Skip to main content

Time for mass timber and prefab? B.C. eyes changes to 'bias' in building code


Materials and methods for building housing have hardly changed in a century in British Columbia and the provincial government is now looking at ways to bring housing online faster and more sustainably. 

Prefabrication and mass timber construction make up only a small portion of the housing built in the province and the housing minister sees regulations ripe for change to make them a more attractive option for builders.

“It means you can get projects done at double the speed and actually way more sustainable than using traditional methods,” said Ravi Kahlon of pre-fab construction.

“We (also) need to look at the building code to find ways to make the ability to use mass timber in housing much more smooth. We know there’s a bias against mass timber in the building code.”

In B.C., houses and townhomes are essentially built from scratch on-site, but in much of the world panels are pre-fabricated more efficiently in warehouses and assembled on-site.

“We save approximately two months off the construction schedule compared to a traditionally-built on site,” said Norman Morrison, founder of Ajia Custom Pre-Fab Homes, one of the few companies offering that model of homebuilding.

“We use panelized structural framing because that still allows us to be completely custom, we can literally build any size, shape or style.”


Pre-fab construction is also how mass timber projects are built, but the technology isn’t widely used for a number of reasons, even though the current building code allows projects of up to 12 storeys.

“It’s a chicken and egg situation,” said Brad Doff, with SFU’s Renewable Cities Program, explaining that because it’s not widely used, there’s not a lot of wood fibre for the panels, and there’s not much produced because it’s not widely used.

Mass timber construction involves taking smaller pieces of lumber, engineering them together with bonding agents. This makes them so strong they can replace concrete and steel but with a dramatically reduced carbon footprint and faster assembly; many of the panels are pre-fabricated off-site.

“There are a number of barriers to this relatively new technology and building type. Some of them are at the regulatory level,” said Doff, who is encouraged that Kahlon is enthusiastic about the technology and reducing hurdles.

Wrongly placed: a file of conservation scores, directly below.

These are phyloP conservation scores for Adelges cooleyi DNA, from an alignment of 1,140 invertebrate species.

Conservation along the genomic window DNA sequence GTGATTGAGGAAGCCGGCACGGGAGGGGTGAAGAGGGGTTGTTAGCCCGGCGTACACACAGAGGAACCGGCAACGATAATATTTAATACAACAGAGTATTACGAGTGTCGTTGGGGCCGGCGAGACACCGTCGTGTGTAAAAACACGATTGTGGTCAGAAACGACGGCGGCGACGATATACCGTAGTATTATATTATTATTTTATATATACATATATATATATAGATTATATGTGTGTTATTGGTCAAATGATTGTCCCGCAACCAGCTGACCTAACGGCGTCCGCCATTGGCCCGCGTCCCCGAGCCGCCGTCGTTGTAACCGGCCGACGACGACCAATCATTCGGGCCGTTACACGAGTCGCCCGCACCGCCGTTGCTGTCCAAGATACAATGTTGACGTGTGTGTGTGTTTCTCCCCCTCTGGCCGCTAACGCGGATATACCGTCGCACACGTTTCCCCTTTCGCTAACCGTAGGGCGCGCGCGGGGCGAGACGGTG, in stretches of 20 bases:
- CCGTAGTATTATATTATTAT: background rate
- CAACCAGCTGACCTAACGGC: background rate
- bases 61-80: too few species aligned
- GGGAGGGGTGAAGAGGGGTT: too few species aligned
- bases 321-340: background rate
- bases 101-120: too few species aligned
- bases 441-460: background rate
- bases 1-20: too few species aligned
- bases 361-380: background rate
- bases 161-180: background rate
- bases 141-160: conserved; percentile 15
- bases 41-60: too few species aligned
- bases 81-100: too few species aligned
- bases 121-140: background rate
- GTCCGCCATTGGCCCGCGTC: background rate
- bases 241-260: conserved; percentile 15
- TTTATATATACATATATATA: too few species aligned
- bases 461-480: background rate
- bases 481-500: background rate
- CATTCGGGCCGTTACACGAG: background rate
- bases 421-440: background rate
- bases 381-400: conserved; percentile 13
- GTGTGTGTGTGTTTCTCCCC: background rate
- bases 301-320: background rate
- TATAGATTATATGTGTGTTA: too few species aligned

“We're not going to see the uptake of mass timber or prefabrication if the system's going to slow us down and developers aren't going to save the money to get occupants in there earlier because that’s where we see a lot of cost savings.” 


Six-storey wood-frame structures are common in B.C., but there are only a handful that are taller, even though the technology is proven. UBC’s Brock Commons is 18 storeys tall but remains an outlier. 

“It really is, I think, an opportunity for us, as we go forward. We already have in BC more mass timber buildings than all of North America combined, so we are leading the way,” said Kahlon.

“Not only can we support forestry in British Columbia, we can support innovation but at the same time ensure that our buildings are sustainable. There’s not many products that allow you to do all those things.”

So all eyes are now on his government to see if they’ll follow through with their commitments to modernize the process, invest in non-market housing, and let industry move as fast as it’s able, rather than as fast as red tape will allow.x

“We’re talking about a big paradigm shift,” observed Doff. “We've seen other industries -- agriculture and retail -- just explode in productivity, 1500 per cent over the last 75 years and construction is just a couple percent each year over that same time span.” Top Stories

Stay Connected